Note: This is part of a series of posts about one event. Please see http://ifaqeer.blogspot.com/2006/05/event-with-asifa-qureshi-at-stanford.html for the main page on this discussion.
The Q&A Session brought out, among other things:
* What can non-Muslim women do to help?
Her answer was that it is a matter of humility and respect--and a LOT of listening. And then identifying where it is that an American voice can help. And where it is detrimental.
* In a lot of cases, the issue is that a lot of Western feminists can't accept the very existence of laws based on a religion. Don't we need to have the conversation about that simple fact?
Her reply to this was that yes. But it has to be done with respect on both sides.
* A question about evidence that the thinking of the schools of thought has continued and is alive today.
She admirably explained the movement, starting in the late 18th and 19th centuries against the schools of thought as being the reason of the community's stagnation and some people arguing back. She said that she believes that Ijtihad was always alive in on form or the other.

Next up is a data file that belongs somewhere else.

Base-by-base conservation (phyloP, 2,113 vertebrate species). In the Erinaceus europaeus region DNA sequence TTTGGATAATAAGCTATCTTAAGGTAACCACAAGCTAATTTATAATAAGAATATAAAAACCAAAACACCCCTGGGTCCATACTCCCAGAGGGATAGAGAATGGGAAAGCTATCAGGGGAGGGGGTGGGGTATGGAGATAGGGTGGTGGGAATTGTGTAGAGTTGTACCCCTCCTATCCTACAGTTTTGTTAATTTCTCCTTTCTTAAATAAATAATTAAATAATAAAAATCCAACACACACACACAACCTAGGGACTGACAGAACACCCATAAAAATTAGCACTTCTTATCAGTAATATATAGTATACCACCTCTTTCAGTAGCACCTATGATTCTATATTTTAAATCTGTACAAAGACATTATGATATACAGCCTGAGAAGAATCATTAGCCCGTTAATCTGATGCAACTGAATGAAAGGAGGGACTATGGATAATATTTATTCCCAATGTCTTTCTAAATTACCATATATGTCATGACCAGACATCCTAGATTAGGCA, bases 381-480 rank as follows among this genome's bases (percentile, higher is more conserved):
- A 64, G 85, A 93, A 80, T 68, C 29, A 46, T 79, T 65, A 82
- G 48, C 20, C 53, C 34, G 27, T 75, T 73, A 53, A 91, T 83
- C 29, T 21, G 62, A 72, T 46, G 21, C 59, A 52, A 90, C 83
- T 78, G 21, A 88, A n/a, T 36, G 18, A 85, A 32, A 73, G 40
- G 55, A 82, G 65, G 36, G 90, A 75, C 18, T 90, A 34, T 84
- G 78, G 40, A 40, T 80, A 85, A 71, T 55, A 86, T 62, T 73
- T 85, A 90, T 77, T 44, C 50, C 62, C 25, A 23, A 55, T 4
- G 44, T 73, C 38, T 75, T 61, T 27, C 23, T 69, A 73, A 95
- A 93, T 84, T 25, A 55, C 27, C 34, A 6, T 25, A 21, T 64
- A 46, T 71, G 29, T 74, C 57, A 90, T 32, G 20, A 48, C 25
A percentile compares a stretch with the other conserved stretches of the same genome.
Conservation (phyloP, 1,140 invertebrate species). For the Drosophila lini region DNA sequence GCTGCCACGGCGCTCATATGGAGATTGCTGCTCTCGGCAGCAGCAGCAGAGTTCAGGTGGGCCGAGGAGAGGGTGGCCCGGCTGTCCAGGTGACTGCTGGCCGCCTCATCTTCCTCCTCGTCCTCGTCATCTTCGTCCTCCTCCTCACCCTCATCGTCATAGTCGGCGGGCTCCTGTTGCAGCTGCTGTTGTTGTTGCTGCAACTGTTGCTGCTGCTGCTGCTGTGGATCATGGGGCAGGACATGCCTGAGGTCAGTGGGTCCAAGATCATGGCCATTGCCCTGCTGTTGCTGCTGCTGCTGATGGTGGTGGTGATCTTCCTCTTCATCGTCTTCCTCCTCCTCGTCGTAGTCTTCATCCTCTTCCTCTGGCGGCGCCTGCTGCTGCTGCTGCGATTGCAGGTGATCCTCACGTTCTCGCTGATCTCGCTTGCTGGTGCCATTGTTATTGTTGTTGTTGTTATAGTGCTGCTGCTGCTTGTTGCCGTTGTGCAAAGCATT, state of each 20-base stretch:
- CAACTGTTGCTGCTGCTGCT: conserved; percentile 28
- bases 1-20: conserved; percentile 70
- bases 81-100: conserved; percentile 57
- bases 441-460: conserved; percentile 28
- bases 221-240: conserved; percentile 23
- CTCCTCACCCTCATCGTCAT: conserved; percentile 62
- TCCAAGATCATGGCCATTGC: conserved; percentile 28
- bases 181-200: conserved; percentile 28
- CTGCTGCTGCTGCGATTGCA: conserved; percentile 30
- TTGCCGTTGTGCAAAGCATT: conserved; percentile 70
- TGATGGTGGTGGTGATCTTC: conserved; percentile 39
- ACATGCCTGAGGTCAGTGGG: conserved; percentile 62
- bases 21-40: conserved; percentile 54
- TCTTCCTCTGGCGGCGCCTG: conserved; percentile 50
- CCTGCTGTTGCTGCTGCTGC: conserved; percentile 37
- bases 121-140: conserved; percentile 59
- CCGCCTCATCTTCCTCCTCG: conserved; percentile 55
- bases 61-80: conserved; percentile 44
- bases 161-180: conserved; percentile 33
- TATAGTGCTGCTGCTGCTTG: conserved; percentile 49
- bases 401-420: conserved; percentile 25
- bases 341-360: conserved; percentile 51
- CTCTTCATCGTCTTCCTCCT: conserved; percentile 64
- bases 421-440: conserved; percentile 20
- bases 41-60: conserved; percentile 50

* Should Muslim women get involved in Western Feminist organizations?
Yeah, sure, absolutely, she said. That is very much a part of the process of learning from each other that needs to happen.
* Should Muslim women be part of the Ijtihad of Hijab?
Yes. There always have been. She says that there were Women Muftis--going all the way back.
* How do we break down the impressions that people who cover and who don't have of each other--within the community?
Her reply, very simply delivered was that we need to stop judging people by how they look. And we need to do that as Americans, too.
* I then raised the question of about how do we counter the extreme reactions to any uncomfortable voices that arise in the community, as was evidence by the reaction to the mention of her lecture on our local Bay Area Muslim list. And said some more things. I couldn't type while I was speaking. [:D]
Quite simply, she said that's a very large conversation and needs to happen.
* And then the last question asked the question about her position on women leading prayer.
Her reply, quite simply was that she has not researched the issue. But that she's not against anyone asking that question. If you ask me, that's a position in itself. But that might just be me.
That's it for now; I need to go and mingle. Drop comments and let's talk!
Technorati tags applicable to this post: Muslim Women - Asifa Qureshi - Feminism and Islam - Muslim Feminists - Islam
Post a Comment